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Originally published December 3 2014

Price of ground beef continues to break new records

by J. D. Heyes

(NaturalNews) Consumption of meat certainly is not for everyone, but hamburger meat is consumed by tens of millions of Americans every day, and when the cost of this staple item rises, it affects the pocketbooks of millions of families, many of which are already having trouble making ends meet.

In the Obama economy especially, ground beef prices have risen steadily; the average price now stands at $4.156 per pound in the country as of October, according to recently released data from the Labor Department's Bureau of Labor Statistics (BLS).

As reported by, in August the average ground beef price -- for all types -- topped $4.00 a pound for the first time ever, to peak at $4.013, BLS figures show. The following month, prices rose $0.083 to $4.096 per pound, or a jump of 2.1 percent in a 30-day period.

Highest prices since 1947

As further noted:

In October, which is the latest data from the BLS, the average price for a pound of ground beef ($4.156) increased 1.4 percent from September.

A year ago, in October 2013, the average price for a pound of ground beef was $3.389 per pound. Since then, it has climbed 76.5 cents, or about 22.6 percent in one year.

Five years ago, in October 2009, the average price for a pound of ground beef was $2.177, according to the BLS. The price has since climbed by $1.977 per pound, or 90.8 percent.

The general Consumer Price Index is a measurement of the relative change in the prices of a basket of goods and services, pegged to a basis of 100. Underlying indexes also measure relative changes in pricing for categories of goods and services as well as individual goods and services.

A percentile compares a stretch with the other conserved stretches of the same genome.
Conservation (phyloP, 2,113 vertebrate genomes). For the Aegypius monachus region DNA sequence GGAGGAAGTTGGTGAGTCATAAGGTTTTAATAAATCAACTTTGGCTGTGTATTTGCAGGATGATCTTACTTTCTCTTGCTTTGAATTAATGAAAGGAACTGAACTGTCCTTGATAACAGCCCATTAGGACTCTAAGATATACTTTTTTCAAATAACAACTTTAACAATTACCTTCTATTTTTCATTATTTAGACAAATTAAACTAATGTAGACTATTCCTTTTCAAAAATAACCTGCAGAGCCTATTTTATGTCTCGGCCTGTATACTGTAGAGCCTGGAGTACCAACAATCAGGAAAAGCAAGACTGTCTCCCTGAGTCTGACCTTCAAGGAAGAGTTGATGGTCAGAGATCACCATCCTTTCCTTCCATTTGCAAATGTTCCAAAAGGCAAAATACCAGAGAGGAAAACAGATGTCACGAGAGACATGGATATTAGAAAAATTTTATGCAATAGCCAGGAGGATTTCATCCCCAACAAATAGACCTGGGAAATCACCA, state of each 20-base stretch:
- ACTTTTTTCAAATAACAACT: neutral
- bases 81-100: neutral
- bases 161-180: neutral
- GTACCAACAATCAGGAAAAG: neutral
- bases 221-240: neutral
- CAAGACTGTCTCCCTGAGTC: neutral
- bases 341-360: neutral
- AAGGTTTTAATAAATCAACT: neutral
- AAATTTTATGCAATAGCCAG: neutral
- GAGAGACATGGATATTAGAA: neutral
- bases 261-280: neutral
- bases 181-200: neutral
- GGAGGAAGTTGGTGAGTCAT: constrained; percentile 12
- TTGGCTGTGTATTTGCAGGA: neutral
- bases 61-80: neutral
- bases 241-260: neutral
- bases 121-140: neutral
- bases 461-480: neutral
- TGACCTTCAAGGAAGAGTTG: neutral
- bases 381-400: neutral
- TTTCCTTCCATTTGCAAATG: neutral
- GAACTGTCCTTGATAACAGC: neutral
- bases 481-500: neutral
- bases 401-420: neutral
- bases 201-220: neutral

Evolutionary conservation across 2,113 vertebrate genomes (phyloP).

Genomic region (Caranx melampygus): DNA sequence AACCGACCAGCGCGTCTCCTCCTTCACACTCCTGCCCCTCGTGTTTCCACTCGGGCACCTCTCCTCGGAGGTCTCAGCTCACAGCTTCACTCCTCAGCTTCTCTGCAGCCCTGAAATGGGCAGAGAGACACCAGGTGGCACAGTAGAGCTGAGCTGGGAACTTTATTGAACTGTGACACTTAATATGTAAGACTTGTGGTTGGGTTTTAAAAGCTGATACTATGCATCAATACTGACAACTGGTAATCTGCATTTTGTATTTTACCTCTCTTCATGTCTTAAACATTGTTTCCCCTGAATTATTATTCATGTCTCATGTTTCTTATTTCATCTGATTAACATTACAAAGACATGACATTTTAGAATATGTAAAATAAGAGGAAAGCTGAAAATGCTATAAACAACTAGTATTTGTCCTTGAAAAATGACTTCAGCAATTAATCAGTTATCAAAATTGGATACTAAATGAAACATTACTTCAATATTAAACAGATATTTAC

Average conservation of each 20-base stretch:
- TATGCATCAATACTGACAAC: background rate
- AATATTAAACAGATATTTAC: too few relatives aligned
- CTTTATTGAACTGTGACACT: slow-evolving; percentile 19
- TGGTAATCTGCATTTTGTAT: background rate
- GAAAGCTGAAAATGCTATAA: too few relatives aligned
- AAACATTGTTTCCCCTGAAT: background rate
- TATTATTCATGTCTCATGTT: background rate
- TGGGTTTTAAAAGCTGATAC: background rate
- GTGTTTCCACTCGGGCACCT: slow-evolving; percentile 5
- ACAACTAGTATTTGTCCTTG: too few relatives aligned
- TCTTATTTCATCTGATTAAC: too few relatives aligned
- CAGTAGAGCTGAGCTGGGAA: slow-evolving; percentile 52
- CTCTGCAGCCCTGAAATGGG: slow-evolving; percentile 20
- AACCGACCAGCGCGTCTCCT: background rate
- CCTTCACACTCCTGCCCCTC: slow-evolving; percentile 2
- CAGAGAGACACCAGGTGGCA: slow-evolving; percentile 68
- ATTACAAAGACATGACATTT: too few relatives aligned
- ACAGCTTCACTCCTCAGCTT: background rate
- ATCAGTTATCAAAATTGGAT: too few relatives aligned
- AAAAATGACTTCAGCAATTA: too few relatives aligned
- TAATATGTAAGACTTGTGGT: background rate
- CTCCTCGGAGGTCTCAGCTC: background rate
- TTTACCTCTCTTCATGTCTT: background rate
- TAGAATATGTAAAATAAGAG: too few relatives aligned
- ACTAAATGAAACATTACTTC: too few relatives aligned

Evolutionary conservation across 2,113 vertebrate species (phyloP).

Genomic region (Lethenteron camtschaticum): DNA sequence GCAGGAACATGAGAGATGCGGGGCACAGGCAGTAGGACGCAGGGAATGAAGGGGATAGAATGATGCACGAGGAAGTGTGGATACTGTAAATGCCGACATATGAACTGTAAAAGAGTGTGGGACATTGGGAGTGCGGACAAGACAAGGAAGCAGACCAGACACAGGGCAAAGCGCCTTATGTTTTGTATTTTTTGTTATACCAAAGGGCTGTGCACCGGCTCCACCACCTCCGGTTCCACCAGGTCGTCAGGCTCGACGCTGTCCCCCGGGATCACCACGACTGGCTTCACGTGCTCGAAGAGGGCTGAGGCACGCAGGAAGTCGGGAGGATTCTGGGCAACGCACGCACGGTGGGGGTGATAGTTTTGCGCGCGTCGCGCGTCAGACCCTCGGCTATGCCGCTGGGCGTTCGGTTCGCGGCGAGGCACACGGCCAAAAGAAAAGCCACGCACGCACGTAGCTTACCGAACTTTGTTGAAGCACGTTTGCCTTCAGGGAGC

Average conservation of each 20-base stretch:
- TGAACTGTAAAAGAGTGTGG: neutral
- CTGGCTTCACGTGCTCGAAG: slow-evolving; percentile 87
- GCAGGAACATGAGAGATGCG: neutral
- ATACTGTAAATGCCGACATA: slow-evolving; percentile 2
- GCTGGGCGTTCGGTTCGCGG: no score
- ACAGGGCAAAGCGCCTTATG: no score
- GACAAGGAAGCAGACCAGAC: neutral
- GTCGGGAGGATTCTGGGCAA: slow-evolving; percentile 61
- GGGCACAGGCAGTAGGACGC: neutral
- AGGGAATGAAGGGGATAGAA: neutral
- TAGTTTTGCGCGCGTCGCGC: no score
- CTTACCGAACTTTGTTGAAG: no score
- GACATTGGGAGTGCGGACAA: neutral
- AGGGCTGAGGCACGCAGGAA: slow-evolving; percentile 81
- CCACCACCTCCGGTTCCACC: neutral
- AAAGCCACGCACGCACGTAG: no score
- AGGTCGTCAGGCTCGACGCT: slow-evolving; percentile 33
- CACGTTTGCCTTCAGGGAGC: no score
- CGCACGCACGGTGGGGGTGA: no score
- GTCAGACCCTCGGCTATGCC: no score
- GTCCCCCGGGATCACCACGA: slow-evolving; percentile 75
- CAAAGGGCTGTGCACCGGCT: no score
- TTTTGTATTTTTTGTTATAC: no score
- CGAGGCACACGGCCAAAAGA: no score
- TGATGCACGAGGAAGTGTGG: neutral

For seasonally adjusted uncooked ground beef, the price index rose to an all-time high of 292.588 in October, which was a 1 percent increase over the previous month when the measure was 289.685.

To put that in historical perspective, in 1947 -- the earliest year on this index -- the measure was 26.5.

"The Consumer Price Index for All Urban Consumers (CPI-U) was unchanged in October on a seasonally adjusted basis," said the Nov. 20 BLS report. "Over the last 12 months, the all items index increased 1.7 percent before seasonal adjustment."

"The all items index increased 1.7 percent over the last 12 months, the same increase as for the 12 months ending September," the report says. "The index for all items less food and energy increased 1.8 percent over the span, and the food index rose 3.1 percent."

Fuel prices also affect beef prices

Further, the report notes, "The food index rose 0.1 percent in October, its smallest increase since June. The index for meats, poultry, fish, and eggs, which had been rising sharply in recent months, declined 0.4 percent. The beef and veal index rose 0.3 percent, but the indexes for pork, poultry, and eggs all declined."

One of the factors controlling the price of beef is availability; in 2012, a year of extreme drought over much of the Farm Belt, a number of cattle herds were lost, sold or butchered because farmers could not feed them. Hay was scarce and grass was even scarcer.

Another element to cost has been sustained high gasoline and diesel prices. Fuel is used to bring beef (and all commodities, products and services) to market, so the higher the fuel prices, the higher the cost of the products and services.

In recent weeks, fuel prices have begun to decline, finally, thanks in large part to record oil production in the United States. But as holiday, and then spring, driving seasons begin, prices have historically risen, despite availability or demand.


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